Charges against a Palm Beach County man arrested in a terrorism sting last year should be thrown out because of “outrageous conduct” by the and federal prosecutors, the defense team says.
Gregory Hubbard, 53, a former U.S. Marine and sculptor from West Palm Beach, has been locked up for a little more than a year on allegations that carry a maximum punishment of 20 years in prison. He has pleaded not guilty to charges he tried to help Islamic State terrorists and tried to go fight with them in Syria.
The defense team alleges Hubbard was “set up” by at least one informant who worked undercover for the FBI and that the prosecution team was “not only aware but complicit” in the informant’s “vendetta.” The informant came up with the entire plot which he “masterminded with the FBI,” the attorneys wrote.
Numerous paragraphs of the defense requests, which appear to contain details of allegations against an FBI informant, were blacked out in the 112 pages of court documents.
Though many of the details have been shielded from public view at the request of prosecutors, several sources told the Sun Sentinel that the informant in question is Mohammed Agbareia, 51, of . Agbareia is a convicted .
Prosecutors have not yet filed a response to the defense allegations, which are expected to be discussed in court Wednesday. Hubbard’s trial is scheduled for later this year in federal court in West Palm Beach.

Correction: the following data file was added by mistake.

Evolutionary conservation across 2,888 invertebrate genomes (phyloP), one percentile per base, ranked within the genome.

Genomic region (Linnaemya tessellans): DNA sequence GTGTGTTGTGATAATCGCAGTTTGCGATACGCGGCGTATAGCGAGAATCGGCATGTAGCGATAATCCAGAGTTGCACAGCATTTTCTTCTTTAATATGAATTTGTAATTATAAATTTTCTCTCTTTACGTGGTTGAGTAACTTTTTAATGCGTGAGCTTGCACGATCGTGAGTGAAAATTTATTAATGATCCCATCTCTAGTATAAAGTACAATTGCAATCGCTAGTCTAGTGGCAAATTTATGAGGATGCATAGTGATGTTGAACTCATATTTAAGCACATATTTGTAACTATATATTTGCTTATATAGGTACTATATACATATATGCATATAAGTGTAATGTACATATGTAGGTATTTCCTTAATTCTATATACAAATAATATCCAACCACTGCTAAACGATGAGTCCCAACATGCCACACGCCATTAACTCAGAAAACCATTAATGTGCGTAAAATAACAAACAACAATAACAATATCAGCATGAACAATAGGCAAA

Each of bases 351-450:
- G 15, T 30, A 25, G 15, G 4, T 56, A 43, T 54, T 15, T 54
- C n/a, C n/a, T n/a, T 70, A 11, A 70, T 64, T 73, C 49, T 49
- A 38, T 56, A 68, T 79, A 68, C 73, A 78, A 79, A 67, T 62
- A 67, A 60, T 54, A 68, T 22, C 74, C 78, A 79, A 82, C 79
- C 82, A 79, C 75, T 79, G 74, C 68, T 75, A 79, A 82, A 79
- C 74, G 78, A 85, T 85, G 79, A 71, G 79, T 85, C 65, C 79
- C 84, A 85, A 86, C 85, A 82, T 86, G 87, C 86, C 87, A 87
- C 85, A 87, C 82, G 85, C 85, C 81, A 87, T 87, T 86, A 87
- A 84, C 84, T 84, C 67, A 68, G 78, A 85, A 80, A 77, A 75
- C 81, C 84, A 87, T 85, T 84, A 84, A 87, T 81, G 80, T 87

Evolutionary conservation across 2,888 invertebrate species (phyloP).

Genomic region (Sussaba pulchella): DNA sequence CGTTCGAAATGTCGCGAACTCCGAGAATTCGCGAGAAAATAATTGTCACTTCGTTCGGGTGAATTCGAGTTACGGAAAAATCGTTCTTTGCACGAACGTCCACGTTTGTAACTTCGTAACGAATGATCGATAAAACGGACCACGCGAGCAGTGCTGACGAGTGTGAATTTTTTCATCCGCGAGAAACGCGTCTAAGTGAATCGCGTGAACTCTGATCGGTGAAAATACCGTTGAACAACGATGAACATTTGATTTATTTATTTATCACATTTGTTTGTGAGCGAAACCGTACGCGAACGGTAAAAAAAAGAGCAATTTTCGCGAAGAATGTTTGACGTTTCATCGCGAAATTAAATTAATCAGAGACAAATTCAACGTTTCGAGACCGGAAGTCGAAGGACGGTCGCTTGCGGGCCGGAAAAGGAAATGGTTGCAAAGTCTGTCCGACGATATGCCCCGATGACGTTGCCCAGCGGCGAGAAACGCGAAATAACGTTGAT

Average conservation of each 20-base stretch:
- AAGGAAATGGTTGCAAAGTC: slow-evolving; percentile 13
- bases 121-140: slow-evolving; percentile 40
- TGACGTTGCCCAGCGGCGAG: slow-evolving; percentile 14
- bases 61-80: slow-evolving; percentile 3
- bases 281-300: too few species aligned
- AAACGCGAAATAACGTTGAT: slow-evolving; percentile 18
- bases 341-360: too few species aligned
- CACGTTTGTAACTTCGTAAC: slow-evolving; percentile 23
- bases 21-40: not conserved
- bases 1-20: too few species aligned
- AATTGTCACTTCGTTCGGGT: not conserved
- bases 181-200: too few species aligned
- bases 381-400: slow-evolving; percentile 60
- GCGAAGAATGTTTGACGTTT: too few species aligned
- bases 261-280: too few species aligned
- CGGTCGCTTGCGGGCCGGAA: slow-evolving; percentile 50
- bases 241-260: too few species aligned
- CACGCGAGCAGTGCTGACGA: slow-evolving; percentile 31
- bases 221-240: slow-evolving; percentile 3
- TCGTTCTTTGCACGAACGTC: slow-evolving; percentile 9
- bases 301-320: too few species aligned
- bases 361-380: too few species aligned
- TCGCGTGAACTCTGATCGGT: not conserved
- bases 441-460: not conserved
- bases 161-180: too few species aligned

Prosecutors, the FBI and defense attorneys in the terrorism and fraud cases have all either declined to comment or did not respond to requests for comment. The prosecution asked judges to seal many of the proceedings in both cases, citing classified information linked to national security issues.
Agbareia was convicted of operating for repeatedly tricking people into sending him money after claiming he lost his wallet or tickets. He pleaded guilty, got a break on his punishment and was released early from federal prison in late 2006 after serving about half of a two-year term.
Prosecutors told a judge earlier this year that they believe Agbareia went back to committing fraud very soon after he was released from prison — and while he was providing undercover help to the FBI on the Hubbard case.
Agbareia, a , admitted to FBI agents on several occasions that he was still committing crimes and continued doing so “despite numerous warnings to cease,” prosecutors said in court in June.
The FBI called him a “national security asset” and praised his “usefulness as a provider of intelligence to the FBI” and work as an “informer” in court records filed in 2009.
The most recent criminal charges against Agbareia allege that he resumed his “stranded traveler” fraud in 2007 and continued it until the day before he was arrested on June 21, prosecutors told a judge after his arrest.
Agbareia is jailed and has pleaded not guilty to six wire fraud charges spanning the period from 2007 to 2017. Investigators said he preyed on and defrauded Muslim people, mosques and Islamic groups on at least 200 occasions — involving about $300,000 since 2011. The fraud charges carry a maximum penalty of 20 years in federal prison.
Agbareia was extradited from Canada to Alabama in 2006 and was supposed to be deported after his release from prison. He was allowed to remain in the U.S. to work undercover for the FBI and has lived in the West Palm Beach area since October 2007, records show. It is not clear whether he was paid by the FBI. Authorities let him travel to Israel in 2011 to obtain a new passport and he was allowed to return to the U.S., prosecutors told a judge.